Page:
Samsung Galaxy Buds 2 REVIEW
Is “pretty good” enough in a crowded market? PAT PILCHER reviews Samsung’s new buds and declares them a no-brainer for current Galaxy owners.
Samsung’s Galaxy buds have a solid pedigree. Using both Samsung and AKG’s know-how, the original Galaxy buds were well regarded. Now their replacements are here in the form of Samsung’s Galaxy Buds 2.
There have been a lot of developments since the original Galaxy buds launched way back in 2019. To that end, Samsung has added the expected improvements to the Buds 2, all of which make them easy to recommend for anyone with a pair of original Galaxy Buds.
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Design-wise, the Galaxy Buds 2’s resemble a pair of smallish pebbles in that they’re small, rounded, polished and smooth. Their compact design makes them super comfy to wear, even for prolonged use. Their charging case is also slick and highly pocketable, easily sliding into a pocket or purse. The Buds 2 come in four different colour flavours: Lavender, Olive, White, and Graphite. That said, the outside of their charging case is always white.
Samsung’s bumpf says that the Buds 2 are 15% smaller and 20% lighter than the Samsung Galaxy Buds Plus. While that does make them comfy to wear, they’re so small that I found they slipped out of my hands on more than one occasion.
Once they’re in their case, they do stay put as they magnetically attach. Being careful when removing the buds or putting them back into their case is a must. Most importantly, once plunked into my ear holes, they were snug and stayed put, even when I ran to catch a bus.
There is one small gotcha. If you run in the rain or work up gallons of sweat at the gym, the Buds 2’s are only IPX2 water-resistant. For sweaty workouts or runs outside when it’s pouring, they’re not ideal.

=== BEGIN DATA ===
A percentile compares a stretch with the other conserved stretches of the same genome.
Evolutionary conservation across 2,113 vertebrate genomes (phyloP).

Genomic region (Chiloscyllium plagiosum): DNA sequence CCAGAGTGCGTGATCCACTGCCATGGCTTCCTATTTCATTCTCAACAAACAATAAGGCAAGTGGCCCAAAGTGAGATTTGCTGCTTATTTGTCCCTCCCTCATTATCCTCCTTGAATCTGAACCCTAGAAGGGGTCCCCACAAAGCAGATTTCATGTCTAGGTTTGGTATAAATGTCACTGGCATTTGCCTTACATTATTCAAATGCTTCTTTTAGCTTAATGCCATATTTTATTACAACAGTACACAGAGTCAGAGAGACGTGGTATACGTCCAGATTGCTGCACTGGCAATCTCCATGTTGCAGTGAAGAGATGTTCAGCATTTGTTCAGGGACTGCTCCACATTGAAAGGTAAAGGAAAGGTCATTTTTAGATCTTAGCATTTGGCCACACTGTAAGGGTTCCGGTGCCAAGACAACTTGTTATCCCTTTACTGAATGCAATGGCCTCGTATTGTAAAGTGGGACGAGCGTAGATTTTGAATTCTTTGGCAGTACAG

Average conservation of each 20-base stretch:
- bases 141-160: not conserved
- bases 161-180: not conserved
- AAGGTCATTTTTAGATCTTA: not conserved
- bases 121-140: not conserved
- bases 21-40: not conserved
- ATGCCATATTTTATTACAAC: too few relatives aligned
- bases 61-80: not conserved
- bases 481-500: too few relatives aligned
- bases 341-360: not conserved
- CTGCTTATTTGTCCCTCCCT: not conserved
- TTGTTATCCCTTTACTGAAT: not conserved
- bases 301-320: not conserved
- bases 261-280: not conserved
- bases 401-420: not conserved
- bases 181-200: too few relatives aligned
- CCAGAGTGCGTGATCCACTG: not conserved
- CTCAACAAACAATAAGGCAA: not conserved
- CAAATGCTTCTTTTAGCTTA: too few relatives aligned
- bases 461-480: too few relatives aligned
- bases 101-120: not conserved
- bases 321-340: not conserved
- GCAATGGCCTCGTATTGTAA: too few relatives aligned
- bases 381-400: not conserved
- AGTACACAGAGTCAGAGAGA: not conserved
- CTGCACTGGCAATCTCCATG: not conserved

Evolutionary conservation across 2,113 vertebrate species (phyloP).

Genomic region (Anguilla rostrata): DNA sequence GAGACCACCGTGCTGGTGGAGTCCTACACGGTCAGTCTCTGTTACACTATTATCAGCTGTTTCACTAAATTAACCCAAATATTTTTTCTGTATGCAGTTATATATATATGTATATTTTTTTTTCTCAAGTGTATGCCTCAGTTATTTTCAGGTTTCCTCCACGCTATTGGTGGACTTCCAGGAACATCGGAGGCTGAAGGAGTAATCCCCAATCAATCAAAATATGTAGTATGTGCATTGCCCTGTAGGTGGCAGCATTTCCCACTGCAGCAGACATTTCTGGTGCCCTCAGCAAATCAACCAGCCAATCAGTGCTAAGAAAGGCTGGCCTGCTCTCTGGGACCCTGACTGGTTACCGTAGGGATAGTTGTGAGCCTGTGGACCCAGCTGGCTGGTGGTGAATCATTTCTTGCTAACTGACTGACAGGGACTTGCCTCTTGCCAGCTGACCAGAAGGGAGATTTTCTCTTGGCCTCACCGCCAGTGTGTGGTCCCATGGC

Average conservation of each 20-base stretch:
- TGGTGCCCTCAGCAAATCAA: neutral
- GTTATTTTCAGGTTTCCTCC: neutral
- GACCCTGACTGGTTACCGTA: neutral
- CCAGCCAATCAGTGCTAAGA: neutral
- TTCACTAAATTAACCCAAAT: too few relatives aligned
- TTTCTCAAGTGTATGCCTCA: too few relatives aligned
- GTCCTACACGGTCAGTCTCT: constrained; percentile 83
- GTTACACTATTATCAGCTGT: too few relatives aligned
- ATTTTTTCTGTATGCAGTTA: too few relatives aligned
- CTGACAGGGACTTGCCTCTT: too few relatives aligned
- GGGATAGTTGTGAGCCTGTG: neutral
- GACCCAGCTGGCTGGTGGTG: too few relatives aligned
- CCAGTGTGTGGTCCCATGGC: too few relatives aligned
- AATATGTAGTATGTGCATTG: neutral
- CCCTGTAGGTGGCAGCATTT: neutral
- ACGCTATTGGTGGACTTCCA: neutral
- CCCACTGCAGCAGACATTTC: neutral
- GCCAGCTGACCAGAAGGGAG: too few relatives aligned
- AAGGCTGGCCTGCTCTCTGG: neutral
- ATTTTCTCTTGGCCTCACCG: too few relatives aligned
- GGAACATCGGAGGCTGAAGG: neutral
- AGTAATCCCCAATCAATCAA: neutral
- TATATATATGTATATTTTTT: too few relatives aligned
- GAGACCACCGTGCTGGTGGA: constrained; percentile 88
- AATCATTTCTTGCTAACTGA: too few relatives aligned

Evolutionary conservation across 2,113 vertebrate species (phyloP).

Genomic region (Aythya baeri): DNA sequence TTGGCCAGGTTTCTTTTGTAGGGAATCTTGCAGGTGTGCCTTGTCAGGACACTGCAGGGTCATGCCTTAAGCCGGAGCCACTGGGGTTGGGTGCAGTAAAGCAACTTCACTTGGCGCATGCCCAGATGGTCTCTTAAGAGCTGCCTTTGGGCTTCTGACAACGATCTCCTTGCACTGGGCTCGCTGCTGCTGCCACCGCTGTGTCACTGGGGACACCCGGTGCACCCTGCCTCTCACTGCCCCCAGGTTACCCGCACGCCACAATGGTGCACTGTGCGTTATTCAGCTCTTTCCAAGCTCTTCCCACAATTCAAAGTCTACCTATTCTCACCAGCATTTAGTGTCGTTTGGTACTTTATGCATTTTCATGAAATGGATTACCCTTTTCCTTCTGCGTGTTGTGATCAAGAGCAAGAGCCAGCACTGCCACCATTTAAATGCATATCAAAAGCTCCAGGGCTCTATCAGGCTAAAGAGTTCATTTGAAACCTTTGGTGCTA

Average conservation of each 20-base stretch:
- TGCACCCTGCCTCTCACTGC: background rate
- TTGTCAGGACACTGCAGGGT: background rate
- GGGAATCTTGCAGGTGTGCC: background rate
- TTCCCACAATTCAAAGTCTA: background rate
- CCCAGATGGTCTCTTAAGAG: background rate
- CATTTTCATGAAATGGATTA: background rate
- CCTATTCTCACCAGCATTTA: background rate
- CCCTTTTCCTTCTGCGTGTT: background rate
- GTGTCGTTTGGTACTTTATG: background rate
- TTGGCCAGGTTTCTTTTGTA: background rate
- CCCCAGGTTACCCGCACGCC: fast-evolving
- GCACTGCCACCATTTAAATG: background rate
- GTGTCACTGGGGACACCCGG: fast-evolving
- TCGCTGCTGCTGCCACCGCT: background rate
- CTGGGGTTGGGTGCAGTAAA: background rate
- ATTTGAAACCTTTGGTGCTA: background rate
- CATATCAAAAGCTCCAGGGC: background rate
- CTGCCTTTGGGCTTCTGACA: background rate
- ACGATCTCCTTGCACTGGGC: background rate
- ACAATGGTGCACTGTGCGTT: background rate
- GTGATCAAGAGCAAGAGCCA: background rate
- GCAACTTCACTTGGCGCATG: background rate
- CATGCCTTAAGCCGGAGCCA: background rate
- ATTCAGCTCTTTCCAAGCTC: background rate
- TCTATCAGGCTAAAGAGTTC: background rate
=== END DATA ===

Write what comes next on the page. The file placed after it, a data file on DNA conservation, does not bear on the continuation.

Samsung bundles two additional ear-tips and a small USB-C charging cable with the Buds 2. There’s also a handy fit test backed into the Galaxy Wear app. It makes getting the best passive noise isolation possible a doddle. When it comes to driving the Buds 2, their touch controls are standard fare. Play and pause require just one tap. FFW is two taps, while three gets you skipping backwards. While testing, I got a firmware update that allowed me to double-tap the earbud’s edge to tweak volume levels.
The Buds 2 feature a dual-driver design. Like the Buds Pro, they now use a single mid driver plus an additional tweeter. Three mics are used for active noise cancellation, which was missing from the original Galaxy buds. Doing a long press on either bud switches between ambient or ANC mode (the long press gesture can also be customised to carry out other tasks like summoning the Google assistant). Firing up the Google assistant won’t happen if you say “okay Google” with the Buds 2 planted in your noggin. Summoning the Google Assistant with your voice is something other earbud brands have long had. Its absence in the Galaxy Buds 2 is surprising.